Umbilical hernia in children
An umbilical hernia in a child is a congenital defect in which a peritoneal sac protrudes through a patent umbilical ring and is covered by normal skin. Approximately 5–10% of Caucasian infants have an umbilical hernia at birth. About one-third of hernias close within a month of birth, and they rarely persist beyond the age of 3–4 years. The hernia is noticeable whenever the child cries, coughs or vomits, and is a cause of concern for parents. Umbilical hernias in children rarely become irreducible or strangulate.
Umbilical hernia is a separate entity from exomphalos (omphalocele). Exomphalos is a rare congenital condition in which the midgut fails to return to the abdominal cavity during the first trimester, with subsequent failure of the abdominal wall to close at the umbilicus. At birth, the intestine protrudes into the base of the umbilical cord and is covered by a thin opaque sac of amnion, not normal skin.
An expectant approach can be adopted as nearly all hernias close or greatly reduce in size. Repair is recommended for unusually large hernias or if the hernia is still present at school age. A short transverse subumbilical incision is made, the sac is excised, and the defect is closed by either edge-to-edge apposition or a Mayo repair (Mayo repair. (A) Insertion of two sutures through upper and lower edges of hernial defect. (B) Sagittal section of linea alba after repair.). The umbilical cicatrix is preserved. Recurrence is rare.
Para-umbilical hernia in adults
A para-umbilical hernia in an adult is an acquired condition and quite distinct from the umbilical hernia of childhood. A para-umbilical hernia protrudes through one side of the umbilical ring, while the umbilicus still retains its fibrous character within the linea alba, although it becomes effaced by the pressure of the hernial contents and has an eccentric ‘half-moon’ or crescentic furrow. Para-umbilical hernias initially contain extraperitoneal fat but, as the hernial orifice enlarges, omentum enters the sac. The contents typically adhere to the sac so that the hernia becomes loculated and irreducible. Para-umbilical hernias occasionally become very large and contain transverse colon and small intestine.
Para-umbilical hernias are treated surgically because of the risk of obstruction, strangulation and, rarely, excoriation and ulceration of the skin overlying the hernia. The classic operative procedure is a Mayo repair (Mayo repair. (A) Insertion of two sutures through upper and lower edges of hernial defect. (B) Sagittal section of linea alba after repair.), but repairs with mesh are performed increasingly.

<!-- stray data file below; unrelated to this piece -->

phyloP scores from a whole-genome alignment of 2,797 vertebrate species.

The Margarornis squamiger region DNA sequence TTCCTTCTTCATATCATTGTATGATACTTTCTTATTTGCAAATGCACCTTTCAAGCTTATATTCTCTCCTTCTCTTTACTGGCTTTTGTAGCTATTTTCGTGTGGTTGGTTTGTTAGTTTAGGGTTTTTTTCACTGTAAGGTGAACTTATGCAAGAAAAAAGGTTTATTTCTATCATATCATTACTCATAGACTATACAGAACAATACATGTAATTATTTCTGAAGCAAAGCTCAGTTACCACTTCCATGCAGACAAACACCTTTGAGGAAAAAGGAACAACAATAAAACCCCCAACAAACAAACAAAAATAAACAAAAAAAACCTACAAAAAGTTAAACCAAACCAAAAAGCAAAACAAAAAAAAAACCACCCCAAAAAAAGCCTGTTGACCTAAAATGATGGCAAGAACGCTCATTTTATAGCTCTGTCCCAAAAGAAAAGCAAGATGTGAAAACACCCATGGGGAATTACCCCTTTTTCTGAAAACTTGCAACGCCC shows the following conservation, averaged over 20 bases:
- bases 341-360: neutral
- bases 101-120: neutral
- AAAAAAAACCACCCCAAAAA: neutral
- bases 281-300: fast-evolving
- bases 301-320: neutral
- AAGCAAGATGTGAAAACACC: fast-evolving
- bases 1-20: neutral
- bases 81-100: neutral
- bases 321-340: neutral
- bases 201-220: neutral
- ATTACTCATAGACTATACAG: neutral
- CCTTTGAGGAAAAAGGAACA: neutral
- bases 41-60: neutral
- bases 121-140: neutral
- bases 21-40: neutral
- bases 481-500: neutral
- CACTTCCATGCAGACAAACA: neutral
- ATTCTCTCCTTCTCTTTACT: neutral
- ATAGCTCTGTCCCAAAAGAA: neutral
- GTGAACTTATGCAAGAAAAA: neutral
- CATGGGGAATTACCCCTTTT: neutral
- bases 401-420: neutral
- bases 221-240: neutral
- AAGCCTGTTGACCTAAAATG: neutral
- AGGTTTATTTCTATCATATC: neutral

A hernia may occur through the abdominal wall at the site of an intestinal stoma (see Intestinal stomas). The surgically created defect through which the stoma is fashioned enlarges due to raised IAP and allows protrusion of the peritoneum (the hernial sac) through the defect to lie adjacent to the stoma (Para-stomal hernia.).
Para-stomal hernias eventually occur in about 10–30% of patients with colostomies and ileostomies. Correct surgical technique when fashioning intestinal stomas is of paramount importance in prevention. For example, stomas should be brought out through the aponeurotic part of the abdominal wall, not the muscular part, and they should not be sited in the main abdominal wound or the umbilicus.
Surgery is required if the bulge of the hernia causes poor fitting of the stoma appliance and consequent leakage from beneath the appliance. Also, intestinal obstruction and strangulation may occur. Operation involves reducing the size of the stomal orifice by closing the abdominal wall tissues around the stoma, but this method has a high recurrence rate. Insertion of prosthetic mesh in an extraperitoneal or extraparietal plane to cover the defect in the abdominal wall generally provides a good repair but runs the risk of infection of the mesh. Relocation of the stoma and complete closure of the previous stoma site provides the best chance of cure.
Spigelian hernias are rare. A Spigelian hernia occurs through the transversus abdominis aponeurosis of the anterior abdominal wall, usually below the level of the umbilicus. The vertical curved line at which the transverse abdominis muscle becomes an aponeurosis is the semilunar line, and it extends from the costal margin to the pubic tubercle. The transversus abdominis aponeurosis extends medially from the semilunar line to the lateral edge of the rectus sheath. A Spigelian hernia usually occurs at the widest and weakest point of the aponeurosis, which is about halfway between the umbilicus and the inguinal ligament.